Where’s my data?

The nine-person team at Fair, Anderson & Langerman knows the value of protecting its clients’ data from tech failures and other mishaps, but it wasn’t until January 2006 that the Las Vegas consultancy firm realized that it needed an offsite backup system of its own.

The firm’s search began and ended on the Internet, where myriad remote backup services have cropped up to help companies of all sizes transfer, store, and retrieve their critical data offsite.

Garlyn Norris, 26, IT president for the firm, says he wanted a system that could manage Microsoft Exchange Database (where the firm stores its e-mail) and SQL files (for its financial records), and that would allow the company to perform disaster recovery for its own clients.

Norris found the answer in MozyPro, an online provider that automatically backs up one server for about $60 a month for the IT Department of the firm, which had $750,000 in sales last year. “It really fit the bill,” says Norris, who rests easier knowing that a computer crash won’t put his company out of business.

Ease of Use
Key in the words “online backup” into Google and you’ll come up with a plethora of companies willing to whisk your precious data to some far-off place and store it safely until you need to restore your system or simply access files while traveling.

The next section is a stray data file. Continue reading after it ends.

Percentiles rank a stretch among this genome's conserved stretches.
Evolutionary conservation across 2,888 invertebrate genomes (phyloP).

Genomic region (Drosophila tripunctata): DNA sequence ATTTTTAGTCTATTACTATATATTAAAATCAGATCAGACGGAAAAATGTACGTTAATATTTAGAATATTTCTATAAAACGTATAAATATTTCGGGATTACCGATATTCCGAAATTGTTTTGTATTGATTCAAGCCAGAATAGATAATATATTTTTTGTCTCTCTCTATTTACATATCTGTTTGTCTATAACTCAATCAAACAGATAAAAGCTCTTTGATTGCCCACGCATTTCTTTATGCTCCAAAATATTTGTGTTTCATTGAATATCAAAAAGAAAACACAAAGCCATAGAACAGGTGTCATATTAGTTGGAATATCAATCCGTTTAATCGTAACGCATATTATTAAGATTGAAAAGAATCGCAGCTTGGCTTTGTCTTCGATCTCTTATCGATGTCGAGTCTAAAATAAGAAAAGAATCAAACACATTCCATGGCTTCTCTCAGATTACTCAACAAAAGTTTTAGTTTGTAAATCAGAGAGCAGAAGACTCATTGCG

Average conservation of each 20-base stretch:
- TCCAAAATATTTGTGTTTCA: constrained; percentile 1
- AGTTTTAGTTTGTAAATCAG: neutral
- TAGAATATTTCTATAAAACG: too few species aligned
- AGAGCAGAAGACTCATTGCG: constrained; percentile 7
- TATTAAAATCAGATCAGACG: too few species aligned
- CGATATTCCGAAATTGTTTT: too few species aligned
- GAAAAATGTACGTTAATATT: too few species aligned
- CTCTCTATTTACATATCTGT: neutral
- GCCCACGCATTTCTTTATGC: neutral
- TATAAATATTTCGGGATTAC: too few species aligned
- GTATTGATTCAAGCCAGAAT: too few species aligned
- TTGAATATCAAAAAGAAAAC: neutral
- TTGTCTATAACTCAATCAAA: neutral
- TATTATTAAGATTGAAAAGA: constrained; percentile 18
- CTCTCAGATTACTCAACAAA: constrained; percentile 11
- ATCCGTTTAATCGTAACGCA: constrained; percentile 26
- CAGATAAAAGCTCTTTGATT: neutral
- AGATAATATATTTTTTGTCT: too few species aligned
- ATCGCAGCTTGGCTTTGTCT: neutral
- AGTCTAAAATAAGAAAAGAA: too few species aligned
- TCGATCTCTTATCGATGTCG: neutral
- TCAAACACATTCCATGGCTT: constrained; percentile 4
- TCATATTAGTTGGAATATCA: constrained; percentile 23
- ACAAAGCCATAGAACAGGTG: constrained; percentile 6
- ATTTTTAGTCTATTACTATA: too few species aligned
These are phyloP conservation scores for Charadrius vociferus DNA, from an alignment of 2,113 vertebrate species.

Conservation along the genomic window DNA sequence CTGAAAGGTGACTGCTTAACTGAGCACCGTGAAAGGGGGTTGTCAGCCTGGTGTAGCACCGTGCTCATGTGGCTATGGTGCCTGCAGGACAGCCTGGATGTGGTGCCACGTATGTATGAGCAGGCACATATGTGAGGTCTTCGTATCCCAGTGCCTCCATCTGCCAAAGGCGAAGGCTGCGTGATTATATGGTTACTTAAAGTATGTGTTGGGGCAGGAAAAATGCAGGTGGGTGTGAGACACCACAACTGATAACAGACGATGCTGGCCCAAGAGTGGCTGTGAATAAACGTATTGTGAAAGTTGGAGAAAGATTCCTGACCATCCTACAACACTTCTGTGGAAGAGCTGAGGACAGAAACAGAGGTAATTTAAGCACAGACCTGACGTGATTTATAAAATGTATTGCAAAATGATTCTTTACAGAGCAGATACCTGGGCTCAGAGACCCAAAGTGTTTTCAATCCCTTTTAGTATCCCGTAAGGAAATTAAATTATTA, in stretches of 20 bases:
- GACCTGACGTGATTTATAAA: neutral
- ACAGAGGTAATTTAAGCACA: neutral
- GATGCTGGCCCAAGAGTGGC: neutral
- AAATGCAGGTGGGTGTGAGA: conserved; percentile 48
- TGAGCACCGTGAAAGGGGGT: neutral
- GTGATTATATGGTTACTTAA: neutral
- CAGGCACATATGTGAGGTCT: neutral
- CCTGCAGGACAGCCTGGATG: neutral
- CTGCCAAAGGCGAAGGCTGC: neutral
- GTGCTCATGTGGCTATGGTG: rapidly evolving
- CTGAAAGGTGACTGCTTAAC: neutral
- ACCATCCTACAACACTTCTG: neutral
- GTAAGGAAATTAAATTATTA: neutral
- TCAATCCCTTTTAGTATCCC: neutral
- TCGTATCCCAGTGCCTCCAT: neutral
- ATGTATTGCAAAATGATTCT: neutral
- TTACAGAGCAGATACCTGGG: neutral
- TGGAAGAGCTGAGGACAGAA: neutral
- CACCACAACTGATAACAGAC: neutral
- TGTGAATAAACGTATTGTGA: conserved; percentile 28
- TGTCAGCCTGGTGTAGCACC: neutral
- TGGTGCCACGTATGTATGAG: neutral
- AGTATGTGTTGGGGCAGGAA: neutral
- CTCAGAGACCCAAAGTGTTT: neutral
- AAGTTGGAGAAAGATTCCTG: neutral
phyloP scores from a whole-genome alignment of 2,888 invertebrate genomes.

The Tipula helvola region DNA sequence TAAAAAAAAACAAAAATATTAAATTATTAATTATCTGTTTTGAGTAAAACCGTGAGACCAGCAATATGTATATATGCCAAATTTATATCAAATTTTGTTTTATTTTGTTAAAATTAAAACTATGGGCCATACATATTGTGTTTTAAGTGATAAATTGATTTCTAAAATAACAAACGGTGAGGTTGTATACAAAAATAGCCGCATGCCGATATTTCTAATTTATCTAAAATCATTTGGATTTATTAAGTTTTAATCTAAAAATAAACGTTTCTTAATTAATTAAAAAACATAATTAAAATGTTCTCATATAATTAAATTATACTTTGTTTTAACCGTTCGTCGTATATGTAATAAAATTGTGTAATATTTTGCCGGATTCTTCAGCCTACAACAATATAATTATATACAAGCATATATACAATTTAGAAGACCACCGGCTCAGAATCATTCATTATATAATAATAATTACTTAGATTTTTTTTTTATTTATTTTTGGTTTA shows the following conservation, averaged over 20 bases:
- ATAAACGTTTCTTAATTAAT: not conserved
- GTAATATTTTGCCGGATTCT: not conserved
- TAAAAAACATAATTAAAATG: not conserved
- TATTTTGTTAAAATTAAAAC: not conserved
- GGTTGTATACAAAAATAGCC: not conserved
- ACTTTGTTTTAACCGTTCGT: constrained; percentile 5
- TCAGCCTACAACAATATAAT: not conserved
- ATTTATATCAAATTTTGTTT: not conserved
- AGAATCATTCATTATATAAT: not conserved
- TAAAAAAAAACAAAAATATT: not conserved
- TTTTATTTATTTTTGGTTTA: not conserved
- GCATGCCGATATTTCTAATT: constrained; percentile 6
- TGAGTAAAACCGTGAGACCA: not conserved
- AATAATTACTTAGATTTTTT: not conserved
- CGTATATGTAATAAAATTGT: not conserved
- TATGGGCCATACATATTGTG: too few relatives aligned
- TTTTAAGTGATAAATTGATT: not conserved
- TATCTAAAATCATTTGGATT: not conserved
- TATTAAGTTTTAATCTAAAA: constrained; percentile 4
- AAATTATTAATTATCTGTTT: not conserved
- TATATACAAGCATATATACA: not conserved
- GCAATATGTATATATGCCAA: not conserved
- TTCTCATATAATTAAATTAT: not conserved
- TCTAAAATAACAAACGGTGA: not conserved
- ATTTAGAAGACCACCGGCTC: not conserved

These systems, which range in price from free to $10 or $20 a month and up (depending on the total file size), don’t come without challenges. For starters, there’s always the question of where your data is going, whether it will be retrievable, and how it will be encrypted–a particularly important point for companies that are transferring sensitive information.

Norris, for example, says his firm uses an MS Windows encryption file system combined with PGP (or “pretty good privacy,” a computer program that provides cryptographic privacy and authentication) to secure files that are being transmitted. Each online backup first uses its own level of security encryption and also utilizes a combination of user names and passwords to ensure that access is granted only to the appropriate individuals. All browser-based data transfer operations–including file and folder sharing–on one particular server, for example, use 128-bit SSL encryption by default.

Josh Coates, CEO of Berkeley Data Systems in American Fork, Utah, the maker of MozyPro, points out that the initial backup–which includes a complete backup of the files on a hard drive and/or server–can take up to a week or more. “After that it only backs up files that have changed,” says Coates, “so subsequent backups are much faster.”
What online backup services offer that traditional tapes and external hard drives don’t is ease of use, affordability, and a system that works behind the scenes on a specific schedule. Data can be restored through the Internet to any PC or laptop, even by the road warrior who finds herself stuck out of town and in need of an important file. Using a password and the Internet, the individual can access the backup firm’s Website, log on